The most commonly used benchmark rate to determine mortgage rates has long been the LIBOR, or London Inter-Bank Offered Rate. However, this has some issues. The LIBOR is not tied to actual transactions. Because of this, bankers that have influence on the LIBOR can simply manipulate the rate to their benefit. This occurred in the 2008 recession, where the LIBOR was kept artificially low to encourage people to borrow money. The financial world has finally decided LIBOR won’t cut it as a benchmark, and it’s being phased out.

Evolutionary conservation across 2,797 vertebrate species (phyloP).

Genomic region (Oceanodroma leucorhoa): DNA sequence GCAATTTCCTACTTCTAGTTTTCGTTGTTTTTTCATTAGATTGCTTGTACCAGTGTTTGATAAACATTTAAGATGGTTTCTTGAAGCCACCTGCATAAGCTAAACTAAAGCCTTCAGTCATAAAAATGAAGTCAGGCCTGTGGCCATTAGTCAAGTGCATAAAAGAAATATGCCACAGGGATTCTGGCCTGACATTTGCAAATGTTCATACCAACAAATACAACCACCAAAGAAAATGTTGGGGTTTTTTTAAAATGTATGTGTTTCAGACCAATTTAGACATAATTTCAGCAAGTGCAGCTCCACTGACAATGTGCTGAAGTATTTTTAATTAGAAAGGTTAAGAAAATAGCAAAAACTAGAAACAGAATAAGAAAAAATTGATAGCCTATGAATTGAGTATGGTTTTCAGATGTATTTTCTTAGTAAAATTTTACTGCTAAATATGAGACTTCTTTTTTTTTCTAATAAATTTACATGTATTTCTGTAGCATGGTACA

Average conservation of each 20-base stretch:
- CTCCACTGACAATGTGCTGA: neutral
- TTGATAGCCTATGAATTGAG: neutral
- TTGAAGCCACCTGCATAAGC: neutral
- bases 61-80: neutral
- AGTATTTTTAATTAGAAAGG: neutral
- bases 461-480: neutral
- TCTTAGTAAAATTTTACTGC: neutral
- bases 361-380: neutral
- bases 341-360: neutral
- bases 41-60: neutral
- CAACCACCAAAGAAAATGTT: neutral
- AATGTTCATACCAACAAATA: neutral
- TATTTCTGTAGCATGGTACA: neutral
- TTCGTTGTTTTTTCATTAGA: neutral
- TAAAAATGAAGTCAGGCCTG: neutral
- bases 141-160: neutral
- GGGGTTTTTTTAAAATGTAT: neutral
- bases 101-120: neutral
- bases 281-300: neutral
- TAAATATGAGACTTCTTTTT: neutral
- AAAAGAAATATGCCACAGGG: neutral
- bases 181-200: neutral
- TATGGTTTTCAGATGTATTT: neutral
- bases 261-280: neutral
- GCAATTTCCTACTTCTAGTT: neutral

Financial institutions won’t be forced to stop using the LIBOR, but if they do use it, they will be required to include at least one rate that isn’t LIBOR-based as a backup. They will have until the end of 2021 to comply. The front runner for a backup rate in the US is the SOFR, or Secured Overnight Financing Rate. This rate is administered by the New York Fed. It’s not subject to the same manipulation that LIBOR is because it does take into account actual completed transactions. Fannie Mae and Freddie Mac already swapped from LIBOR to SOFR in 2020.